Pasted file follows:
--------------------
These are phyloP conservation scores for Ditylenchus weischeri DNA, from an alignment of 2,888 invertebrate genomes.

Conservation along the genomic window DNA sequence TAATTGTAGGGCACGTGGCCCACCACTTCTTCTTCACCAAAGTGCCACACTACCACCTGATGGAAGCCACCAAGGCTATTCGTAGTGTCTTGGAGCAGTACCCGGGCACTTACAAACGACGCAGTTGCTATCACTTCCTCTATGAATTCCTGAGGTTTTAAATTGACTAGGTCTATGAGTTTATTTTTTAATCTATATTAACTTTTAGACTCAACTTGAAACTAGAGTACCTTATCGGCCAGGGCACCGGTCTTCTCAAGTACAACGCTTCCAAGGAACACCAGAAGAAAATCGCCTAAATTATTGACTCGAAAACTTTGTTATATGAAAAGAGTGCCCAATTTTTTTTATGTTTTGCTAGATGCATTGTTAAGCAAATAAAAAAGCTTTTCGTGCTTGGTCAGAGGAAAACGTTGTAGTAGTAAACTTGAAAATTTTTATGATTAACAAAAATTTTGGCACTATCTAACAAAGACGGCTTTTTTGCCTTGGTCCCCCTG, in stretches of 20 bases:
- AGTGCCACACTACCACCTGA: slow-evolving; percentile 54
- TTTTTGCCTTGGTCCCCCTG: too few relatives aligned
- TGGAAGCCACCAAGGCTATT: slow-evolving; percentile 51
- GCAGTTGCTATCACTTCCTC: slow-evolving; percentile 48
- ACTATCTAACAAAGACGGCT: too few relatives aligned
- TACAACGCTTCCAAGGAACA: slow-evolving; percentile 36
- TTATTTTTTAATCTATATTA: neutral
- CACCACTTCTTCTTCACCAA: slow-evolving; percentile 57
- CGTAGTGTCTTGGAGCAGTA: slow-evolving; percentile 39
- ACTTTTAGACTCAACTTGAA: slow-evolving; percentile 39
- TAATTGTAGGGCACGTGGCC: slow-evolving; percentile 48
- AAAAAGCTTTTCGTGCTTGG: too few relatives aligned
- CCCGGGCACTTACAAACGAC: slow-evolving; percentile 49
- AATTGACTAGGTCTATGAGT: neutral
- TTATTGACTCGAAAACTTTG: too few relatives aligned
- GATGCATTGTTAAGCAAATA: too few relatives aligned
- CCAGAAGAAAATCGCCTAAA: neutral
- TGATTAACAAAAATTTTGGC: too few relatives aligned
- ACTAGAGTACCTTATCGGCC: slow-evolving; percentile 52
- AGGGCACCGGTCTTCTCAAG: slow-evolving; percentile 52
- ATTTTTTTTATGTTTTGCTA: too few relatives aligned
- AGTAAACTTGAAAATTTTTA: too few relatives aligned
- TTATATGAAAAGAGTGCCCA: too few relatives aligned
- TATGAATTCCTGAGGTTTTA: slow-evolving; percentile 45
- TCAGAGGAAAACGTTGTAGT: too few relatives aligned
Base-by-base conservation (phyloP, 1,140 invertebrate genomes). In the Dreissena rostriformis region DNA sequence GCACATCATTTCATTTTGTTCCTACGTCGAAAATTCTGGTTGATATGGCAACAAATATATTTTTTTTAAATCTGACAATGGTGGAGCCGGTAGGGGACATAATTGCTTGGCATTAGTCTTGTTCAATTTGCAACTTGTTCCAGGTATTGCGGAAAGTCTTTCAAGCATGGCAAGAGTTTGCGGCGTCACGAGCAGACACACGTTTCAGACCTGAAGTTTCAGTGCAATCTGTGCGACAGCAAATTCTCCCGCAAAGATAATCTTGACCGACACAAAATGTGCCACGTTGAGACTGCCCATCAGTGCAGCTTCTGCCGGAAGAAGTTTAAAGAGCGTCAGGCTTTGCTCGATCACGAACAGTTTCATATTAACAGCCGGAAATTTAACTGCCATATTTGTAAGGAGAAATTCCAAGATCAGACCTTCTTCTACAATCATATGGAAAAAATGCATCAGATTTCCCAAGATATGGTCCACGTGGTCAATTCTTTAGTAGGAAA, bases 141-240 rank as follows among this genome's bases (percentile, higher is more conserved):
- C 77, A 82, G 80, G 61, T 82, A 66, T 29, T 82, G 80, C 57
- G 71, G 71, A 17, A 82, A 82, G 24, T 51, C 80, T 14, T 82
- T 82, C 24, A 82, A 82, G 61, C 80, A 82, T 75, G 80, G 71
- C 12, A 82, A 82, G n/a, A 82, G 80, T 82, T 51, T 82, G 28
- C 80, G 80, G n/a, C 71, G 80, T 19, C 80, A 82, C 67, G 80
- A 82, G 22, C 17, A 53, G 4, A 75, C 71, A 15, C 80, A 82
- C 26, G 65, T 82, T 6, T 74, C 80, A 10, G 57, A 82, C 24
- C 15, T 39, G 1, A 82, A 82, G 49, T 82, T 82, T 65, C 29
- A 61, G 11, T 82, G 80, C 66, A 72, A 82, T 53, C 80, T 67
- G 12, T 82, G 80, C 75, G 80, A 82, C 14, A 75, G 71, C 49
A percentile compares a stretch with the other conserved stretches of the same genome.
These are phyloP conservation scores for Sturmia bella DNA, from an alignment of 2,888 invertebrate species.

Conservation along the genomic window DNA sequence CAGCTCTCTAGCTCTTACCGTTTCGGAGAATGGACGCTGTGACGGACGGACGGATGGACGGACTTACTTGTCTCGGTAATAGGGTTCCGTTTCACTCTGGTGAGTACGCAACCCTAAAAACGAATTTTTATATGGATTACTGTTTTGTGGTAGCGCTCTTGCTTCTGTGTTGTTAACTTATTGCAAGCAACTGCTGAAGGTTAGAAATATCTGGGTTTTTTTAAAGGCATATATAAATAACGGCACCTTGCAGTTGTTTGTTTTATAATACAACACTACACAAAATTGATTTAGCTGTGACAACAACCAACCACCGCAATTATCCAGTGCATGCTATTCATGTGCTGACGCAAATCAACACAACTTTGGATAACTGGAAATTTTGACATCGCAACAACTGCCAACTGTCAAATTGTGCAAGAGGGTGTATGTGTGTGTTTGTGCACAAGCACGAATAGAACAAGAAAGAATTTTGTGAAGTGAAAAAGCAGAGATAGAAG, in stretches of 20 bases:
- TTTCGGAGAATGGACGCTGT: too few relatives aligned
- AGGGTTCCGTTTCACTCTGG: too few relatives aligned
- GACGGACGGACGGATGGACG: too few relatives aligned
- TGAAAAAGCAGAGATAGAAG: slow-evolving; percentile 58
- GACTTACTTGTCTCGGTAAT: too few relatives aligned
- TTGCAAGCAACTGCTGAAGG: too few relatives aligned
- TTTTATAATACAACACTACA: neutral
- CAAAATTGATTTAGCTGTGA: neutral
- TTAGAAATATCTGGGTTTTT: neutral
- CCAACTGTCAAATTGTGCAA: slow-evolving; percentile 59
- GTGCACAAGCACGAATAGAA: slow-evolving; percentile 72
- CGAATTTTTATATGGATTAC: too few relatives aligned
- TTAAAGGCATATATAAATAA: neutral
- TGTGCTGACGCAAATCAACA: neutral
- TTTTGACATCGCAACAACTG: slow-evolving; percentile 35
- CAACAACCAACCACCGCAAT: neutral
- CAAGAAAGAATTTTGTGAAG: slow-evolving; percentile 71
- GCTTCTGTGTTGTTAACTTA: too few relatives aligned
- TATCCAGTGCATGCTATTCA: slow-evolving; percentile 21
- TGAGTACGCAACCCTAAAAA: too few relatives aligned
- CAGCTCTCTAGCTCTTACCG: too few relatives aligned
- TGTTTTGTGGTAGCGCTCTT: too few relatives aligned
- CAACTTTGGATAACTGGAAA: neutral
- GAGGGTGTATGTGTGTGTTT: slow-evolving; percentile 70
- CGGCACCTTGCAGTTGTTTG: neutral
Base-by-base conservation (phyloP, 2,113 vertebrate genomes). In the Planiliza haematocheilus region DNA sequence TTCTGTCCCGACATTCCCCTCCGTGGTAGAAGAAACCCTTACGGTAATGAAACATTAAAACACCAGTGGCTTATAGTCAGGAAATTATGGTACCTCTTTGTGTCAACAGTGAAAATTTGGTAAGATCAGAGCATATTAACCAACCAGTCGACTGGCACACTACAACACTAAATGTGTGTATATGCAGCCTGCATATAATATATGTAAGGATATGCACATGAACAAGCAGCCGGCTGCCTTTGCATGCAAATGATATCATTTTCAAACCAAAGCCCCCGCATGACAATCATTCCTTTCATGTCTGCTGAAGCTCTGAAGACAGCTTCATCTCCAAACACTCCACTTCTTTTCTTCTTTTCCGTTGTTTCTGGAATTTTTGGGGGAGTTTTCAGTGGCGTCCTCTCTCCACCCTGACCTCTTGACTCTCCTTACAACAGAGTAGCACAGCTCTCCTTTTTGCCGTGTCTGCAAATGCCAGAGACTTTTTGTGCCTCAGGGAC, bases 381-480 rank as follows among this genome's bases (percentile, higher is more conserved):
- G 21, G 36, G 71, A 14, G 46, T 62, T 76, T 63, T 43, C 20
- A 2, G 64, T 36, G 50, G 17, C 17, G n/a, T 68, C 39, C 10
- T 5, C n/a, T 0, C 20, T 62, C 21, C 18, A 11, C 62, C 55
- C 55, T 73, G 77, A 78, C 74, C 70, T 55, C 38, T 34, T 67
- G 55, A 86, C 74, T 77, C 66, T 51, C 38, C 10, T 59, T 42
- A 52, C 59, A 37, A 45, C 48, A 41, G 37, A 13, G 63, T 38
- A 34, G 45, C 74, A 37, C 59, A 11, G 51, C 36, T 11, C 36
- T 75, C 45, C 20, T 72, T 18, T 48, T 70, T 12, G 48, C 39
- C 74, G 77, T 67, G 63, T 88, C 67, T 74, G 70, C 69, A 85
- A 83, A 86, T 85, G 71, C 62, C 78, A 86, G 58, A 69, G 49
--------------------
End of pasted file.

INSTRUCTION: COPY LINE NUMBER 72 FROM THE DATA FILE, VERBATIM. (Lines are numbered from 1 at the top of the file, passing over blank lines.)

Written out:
- G 55, A 86, C 74, T 77, C 66, T 51, C 38, C 10, T 59, T 42